The lowered minimums represent expense savings of 15 percent to 71 percent over the Investor share class, depending on the fund.
Take that Fidelity.
After a salvo from that rival this past summer, Vanguard earlier this month said it would drop the investment minimums for its low-cost Admiral Shares effective immediately, to $3,000 for 38 index funds. That’s down from the previous minimum investment of $10,000.
If the new structure had been in place for the 12 months ended Oct. 31, investors would have paid an aggregate $71 million less in fees, Vanguard estimated.
Vanguard Chief Executive Mortimer “Tim” Buckley said in a statement: “Our unique, client-owned structure enables us to consistently pass along economies of scale and lower the cost of investing for our clients, so they keep more of their returns.”
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The lowered minimums represent expense savings of 15 to 71 percent over the Investor share class, depending on the fund.
Fidelity last August launched two mutual funds with no fees — yup, zero.
Fidelity Zero Total Market Index Fund and Fidelity Zero International Index Fund are available with no fees to individual retail investors who purchase shares through a Fidelity brokerage account. The Boston investment giant also slashed fees on some index-based stock and bond funds.
Among Vanguard’s 38 funds with lower minimums are the industry’s two largest equity index funds (the $707.6 billion Vanguard Total Stock Market Index Fund and the $431.2 billion Vanguard 500 Index Fund); and the industry’s largest bond index fund (the $199 billion Vanguard Total Bond Market Index Fund).
Vanguard also filed with the Securities and Exchange Commission to launch lower-cost Admiral shares of five additional index funds: Vanguard FTSE Social Index Fund, Vanguard FTSE All-World ex-US Small Cap Index Fund, Vanguard High Dividend Yield Index Fund, Vanguard Long-Term Bond Index Fund, and Vanguard Total World Stock Index Fund. The new shares are expected to be available in the first quarter of 2019.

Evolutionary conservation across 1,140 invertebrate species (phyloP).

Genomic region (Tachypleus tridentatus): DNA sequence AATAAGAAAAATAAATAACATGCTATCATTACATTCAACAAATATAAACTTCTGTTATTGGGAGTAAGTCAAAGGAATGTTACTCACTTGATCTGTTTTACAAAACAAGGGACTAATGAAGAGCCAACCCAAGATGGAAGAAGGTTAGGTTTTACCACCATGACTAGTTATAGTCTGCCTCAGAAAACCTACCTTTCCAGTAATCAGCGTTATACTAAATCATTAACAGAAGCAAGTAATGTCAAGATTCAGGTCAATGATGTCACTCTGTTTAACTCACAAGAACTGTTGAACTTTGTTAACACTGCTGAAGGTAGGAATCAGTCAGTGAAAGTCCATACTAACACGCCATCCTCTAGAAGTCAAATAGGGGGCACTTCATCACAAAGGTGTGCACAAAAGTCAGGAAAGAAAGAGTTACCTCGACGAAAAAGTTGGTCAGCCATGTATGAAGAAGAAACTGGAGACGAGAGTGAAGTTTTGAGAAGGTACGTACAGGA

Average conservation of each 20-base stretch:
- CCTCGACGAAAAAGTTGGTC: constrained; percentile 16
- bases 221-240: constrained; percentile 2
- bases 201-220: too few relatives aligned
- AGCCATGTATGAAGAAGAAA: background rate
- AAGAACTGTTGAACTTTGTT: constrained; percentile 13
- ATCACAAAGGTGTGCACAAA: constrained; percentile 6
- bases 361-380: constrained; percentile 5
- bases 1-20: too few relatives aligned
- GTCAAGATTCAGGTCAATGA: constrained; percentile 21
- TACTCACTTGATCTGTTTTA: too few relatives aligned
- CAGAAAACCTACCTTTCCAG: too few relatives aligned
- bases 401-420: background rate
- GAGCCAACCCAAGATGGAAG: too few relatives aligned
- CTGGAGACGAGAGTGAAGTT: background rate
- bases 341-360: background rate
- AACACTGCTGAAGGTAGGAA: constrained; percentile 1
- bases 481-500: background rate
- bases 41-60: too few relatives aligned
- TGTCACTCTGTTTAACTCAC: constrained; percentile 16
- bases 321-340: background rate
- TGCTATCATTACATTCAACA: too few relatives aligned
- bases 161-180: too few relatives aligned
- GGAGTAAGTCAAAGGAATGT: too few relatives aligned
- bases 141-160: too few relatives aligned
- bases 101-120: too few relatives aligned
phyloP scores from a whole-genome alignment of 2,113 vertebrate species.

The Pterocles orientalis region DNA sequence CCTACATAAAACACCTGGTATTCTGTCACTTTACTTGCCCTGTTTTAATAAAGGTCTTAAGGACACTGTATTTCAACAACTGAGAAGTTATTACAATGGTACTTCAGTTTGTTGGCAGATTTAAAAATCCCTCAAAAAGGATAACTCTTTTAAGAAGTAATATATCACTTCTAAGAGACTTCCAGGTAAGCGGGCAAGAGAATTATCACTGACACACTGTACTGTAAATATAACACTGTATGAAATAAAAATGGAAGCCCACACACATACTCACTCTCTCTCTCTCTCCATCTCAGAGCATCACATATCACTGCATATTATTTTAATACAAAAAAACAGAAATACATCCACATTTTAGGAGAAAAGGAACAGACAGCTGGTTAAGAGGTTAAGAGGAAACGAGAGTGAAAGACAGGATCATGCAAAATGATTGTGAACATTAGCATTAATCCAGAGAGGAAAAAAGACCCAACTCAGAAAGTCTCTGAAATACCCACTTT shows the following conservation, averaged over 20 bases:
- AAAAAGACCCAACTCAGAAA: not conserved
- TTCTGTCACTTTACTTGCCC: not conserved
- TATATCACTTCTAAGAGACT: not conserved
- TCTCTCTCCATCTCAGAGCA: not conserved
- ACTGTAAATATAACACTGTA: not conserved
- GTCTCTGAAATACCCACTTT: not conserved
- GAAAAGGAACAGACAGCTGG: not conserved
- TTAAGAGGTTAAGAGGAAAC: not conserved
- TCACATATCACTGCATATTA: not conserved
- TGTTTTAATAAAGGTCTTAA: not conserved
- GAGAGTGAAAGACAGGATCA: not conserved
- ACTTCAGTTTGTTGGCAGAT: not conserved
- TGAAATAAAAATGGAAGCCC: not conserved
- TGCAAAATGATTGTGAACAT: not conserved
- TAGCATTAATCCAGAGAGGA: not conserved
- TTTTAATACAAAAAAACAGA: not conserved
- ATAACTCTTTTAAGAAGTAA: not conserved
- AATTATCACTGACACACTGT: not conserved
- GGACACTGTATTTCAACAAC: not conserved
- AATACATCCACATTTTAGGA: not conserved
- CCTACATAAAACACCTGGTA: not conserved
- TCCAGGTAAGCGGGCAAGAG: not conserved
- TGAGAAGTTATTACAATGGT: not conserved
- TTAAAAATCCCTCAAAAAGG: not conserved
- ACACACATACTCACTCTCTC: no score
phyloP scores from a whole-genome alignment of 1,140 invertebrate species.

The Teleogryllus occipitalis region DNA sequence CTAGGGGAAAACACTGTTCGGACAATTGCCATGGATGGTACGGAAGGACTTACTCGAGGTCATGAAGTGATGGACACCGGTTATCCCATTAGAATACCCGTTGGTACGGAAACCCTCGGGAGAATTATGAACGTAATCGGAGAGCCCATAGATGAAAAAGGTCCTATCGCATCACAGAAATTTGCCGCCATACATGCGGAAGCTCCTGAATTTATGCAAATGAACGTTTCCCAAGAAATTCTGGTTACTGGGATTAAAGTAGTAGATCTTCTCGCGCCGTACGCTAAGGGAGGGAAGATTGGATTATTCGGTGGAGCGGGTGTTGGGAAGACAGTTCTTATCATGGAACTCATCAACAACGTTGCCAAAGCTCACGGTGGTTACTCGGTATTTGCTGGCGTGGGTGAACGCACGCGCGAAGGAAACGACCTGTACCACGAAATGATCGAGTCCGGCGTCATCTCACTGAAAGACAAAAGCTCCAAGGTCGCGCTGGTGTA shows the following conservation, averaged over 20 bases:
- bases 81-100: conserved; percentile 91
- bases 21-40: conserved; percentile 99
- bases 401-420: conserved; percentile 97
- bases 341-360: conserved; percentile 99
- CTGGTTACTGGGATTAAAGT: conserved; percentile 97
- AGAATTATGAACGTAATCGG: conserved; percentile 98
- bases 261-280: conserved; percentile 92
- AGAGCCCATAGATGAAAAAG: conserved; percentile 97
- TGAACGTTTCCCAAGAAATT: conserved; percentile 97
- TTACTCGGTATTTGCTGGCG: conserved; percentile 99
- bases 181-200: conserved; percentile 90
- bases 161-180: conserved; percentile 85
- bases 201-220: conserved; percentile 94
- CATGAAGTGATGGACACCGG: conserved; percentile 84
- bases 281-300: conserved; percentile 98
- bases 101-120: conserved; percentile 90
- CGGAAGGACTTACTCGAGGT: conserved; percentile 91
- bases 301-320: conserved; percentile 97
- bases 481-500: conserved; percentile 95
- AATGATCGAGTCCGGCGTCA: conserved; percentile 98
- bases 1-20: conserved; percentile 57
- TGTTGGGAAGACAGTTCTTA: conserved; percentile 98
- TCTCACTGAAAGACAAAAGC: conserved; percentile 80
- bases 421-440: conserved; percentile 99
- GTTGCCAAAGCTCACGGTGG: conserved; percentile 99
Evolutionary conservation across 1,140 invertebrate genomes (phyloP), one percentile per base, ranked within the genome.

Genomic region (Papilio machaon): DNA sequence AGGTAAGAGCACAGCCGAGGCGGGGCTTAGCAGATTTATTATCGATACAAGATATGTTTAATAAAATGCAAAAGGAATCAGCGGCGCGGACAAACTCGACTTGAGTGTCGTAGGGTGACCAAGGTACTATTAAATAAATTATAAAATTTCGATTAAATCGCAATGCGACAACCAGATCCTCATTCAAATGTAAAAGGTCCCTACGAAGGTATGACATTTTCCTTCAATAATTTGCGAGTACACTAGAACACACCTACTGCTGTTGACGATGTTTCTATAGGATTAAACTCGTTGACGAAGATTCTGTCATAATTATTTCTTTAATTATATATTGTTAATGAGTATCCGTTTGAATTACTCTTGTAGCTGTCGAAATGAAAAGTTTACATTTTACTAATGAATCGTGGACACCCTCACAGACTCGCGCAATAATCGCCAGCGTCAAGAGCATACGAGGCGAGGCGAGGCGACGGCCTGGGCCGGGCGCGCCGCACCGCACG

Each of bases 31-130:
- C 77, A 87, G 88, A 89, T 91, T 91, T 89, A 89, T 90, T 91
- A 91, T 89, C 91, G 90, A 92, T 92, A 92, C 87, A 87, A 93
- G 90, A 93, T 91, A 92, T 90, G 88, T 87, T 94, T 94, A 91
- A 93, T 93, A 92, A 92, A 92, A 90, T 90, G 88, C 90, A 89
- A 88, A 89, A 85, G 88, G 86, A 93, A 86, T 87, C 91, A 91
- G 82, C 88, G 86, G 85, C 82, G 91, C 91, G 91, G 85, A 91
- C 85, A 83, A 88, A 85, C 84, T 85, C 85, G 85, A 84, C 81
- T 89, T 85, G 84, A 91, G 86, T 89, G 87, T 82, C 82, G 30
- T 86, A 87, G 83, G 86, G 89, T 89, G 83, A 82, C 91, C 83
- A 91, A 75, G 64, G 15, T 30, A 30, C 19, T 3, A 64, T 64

Vanguard introduced Admiral class shares in November 2000 to offer cost savings to large and long-tenured accounts.
The fee wars among Fidelity, Charles Schwab, online brokers, and robo-advisers seeking lower-minimum accounts rage on, as they seek to mimic Vanguard’s low-fee model. As other firms drop fees toward Vanguard’s levels, meanwhile, Vanguard global assets under management have grown to more than $5.3 trillion.
Its firm-wide average expense ratio now totals “an all-time low of 0.11 percent — one-fifth the industry average,” the Malvern-based investment giant said in its news release. That compares to what Vanguard said was the industry average mutual fund and ETF expense ratio of 0.62 percent as of Dec. 31, 2017. Industry averages exclude Vanguard.
Vanguard recently added to its lineup of 80 U.S. ETFs, with two new environmental, social and governance ETFs. In February 2018, the firm also broadened its lineup by introducing its first actively managed factor ETFs.
Admiral Shares of Vanguard’s actively managed stock and bond funds will still require at least $50,000. Any remaining Investor class shareholders will be automatically converted to Admiral Shares beginning in the second quarter of 2019. Share conversions within the same fund are tax-free, Vanguard announced.